Several efforts have been made to reduce the incidence of CSF catheter implantation–associated infections, such as using minimal handling protocols, including changing gloves before handling the catheter and laparoscopic placement of the distal catheter instead of conventional laparotomy.32,38 Perioperative antibiotic prophylaxis, antibioticimpregnated sutures for wound closing, and topical application of methicillin to the operative field have also been shown to reduce infections associated with CSF catheter implantation.37,42,45The development of antimicrobial-impregnated and -coated catheters (antimicrobial catheters)—including antibiotic-impregnated catheters (AICs), silver-coated catheters (SCCs), and hydrogel-coated catheters (HCCs)—has been among the most promising advances. AICs contain a combination of antibiotics—rifampin with either clindamycin or minocycline—which are released through the lumen after the placement of the catheter.1 SCCs contain a combination of metallic silver and an insoluble silver salt that is also released through the lumen of the catheter.12 HCCs have a hydrophilic surface that impedes bacterial adherence.22,24

Although their use has increased over time and they have virtually replaced conventional catheters (CCs) in daily practice,16,24,27 the effectiveness of antimicrobial catheters in reducing CSF catheter implantation infections remains controversial.20,25,33,46,50 Additional topics in debate are whether antimicrobial catheters reduce the risk of infection in lower risk populations (for example adults rather than children), their impact on mortality, and whether they prevent colonization. We conducted a systematic review and meta-analysis to study the effectiveness of antimicrobial catheters in preventing CSF shunting–associated infections.

Methods

Search Strategy, Study Selection, and Data Extraction

Two investigators (A.A.K. and K.A.P.) conducted a systematic search of the PubMed and Scopus electronic databases using the following search terms: “antibiotic OR antimicrobial AND (cerebrospinal fluid OR ventriculoperitoneal OR external ventricular drainage) AND (shunt OR catheter) AND infection.” Additional searches were performed with the keywords: “antibiotic AND shunt”, “external AND ventricular AND drainage”, “silver AND shunt”, “silver AND CSF”, “hydrogel AND shunt”, “hydrogel AND CSF”. The 2 investigators performed a separate, independent search of the literature and extracted relevant data. If discrepancies occurred, they were resolved in meetings with a third investigator (K.Z.V.). We also reviewed the references of the primarily retrieved studies to identify additional potentially eligible studies. The final search was done in January 2014. There was no limit on the year of publication.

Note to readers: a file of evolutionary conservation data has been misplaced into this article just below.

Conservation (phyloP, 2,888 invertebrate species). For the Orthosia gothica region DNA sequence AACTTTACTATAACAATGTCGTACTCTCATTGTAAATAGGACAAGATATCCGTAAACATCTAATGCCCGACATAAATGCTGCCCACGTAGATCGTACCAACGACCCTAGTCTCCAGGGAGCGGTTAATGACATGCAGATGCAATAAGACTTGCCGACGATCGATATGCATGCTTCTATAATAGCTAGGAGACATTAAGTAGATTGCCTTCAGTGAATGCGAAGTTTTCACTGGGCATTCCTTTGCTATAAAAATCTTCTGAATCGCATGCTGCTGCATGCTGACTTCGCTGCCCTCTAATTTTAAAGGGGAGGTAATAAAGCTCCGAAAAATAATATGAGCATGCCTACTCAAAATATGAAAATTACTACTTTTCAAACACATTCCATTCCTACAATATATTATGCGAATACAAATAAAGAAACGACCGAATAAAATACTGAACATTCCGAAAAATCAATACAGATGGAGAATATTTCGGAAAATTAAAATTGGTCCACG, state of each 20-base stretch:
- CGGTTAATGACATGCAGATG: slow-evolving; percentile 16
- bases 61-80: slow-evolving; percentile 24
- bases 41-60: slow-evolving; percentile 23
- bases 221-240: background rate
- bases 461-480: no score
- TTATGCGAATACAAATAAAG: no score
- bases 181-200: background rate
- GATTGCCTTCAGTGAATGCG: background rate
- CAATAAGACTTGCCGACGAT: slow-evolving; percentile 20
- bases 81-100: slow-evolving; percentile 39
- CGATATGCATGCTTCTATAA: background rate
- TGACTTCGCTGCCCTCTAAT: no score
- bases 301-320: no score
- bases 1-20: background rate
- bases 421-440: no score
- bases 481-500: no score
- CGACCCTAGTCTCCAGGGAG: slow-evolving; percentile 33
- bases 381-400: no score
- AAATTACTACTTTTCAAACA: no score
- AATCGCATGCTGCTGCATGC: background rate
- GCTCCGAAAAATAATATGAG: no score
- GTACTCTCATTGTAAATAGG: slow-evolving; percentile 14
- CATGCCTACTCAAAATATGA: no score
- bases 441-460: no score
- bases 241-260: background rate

A study was eligible for inclusion in the meta-analysis if it met the following criteria: 1) it provided comparative data regarding the development of infection or mortality in patients with any type of antimicrobial and conventional CSF shunt catheters, 2) it was published in a peerreviewed journal, and 3) it was written in the English language. Both primary insertion and revision procedures were considered eligible surgical interventions. Randomized controlled trials (RCTs) and nonrandomized studies in adults, children, infants, or neonates were eligible. A study was excluded if: 1) no control group was defined, 2) it was a case report or included fewer than 10 patients, or 3) it was considered part of a bigger study (multiple publications). The extracted data included study design, geographic region, type of catheters, duration of follow-up period, funding, population characteristics, type of neurosurgical procedure, and outcomes (infection, mortality).

Definitions and Outcomes

The definition of shunt infection was based on the definition provided in each of the included studies. Shunting refers to ventriculoperitoneal, ventriculoatrial, ventriculopleural, lumboperitoneal, cystoperitoneal, and subdural shunting. Ventricular drainage included external ventricular drainage (EVD) and ventriculosubgaleal shunting. Early shunt infection for permanent shunting was defined as infection developing during the first 6 months after the shunt implantation. Late shunt infection for permanent shunting was defined as infection developing more than 6 months after the shunt implantation. The primary outcome of the meta-analysis was development of infections with antimicrobial catheters compared with CCs. Infections due to specific microbes and infection-related and all-cause mortality were considered secondary outcomes.

Statistical Analysis

Since it was expected that many nonrandomized studies were to be included in the analysis and significant clinical and possibly statistical heterogeneity was expected, the Mantel-Haenszel random effects model was applied for all analyses. Pooled risk ratios and 95% confidence intervals were calculated regarding all outcomes. Statistical heterogeneity between studies was assessed by using the chi-square test (p < 0.10 was defined to indicate the presence of heterogeneity) and I2 (for assessing the degree of heterogeneity). Publication bias was assessed using the funnel-plot method. The meta-analysis was performed with Review Manager for Windows, version 5.2.

Quality Assessment

Quality assessment of the randomized and nonrandomized studies was performed with Jadad Scale18 and the Newcastle-Ottawa Scale,51 respectively.

Results

Characteristics of the Included Studies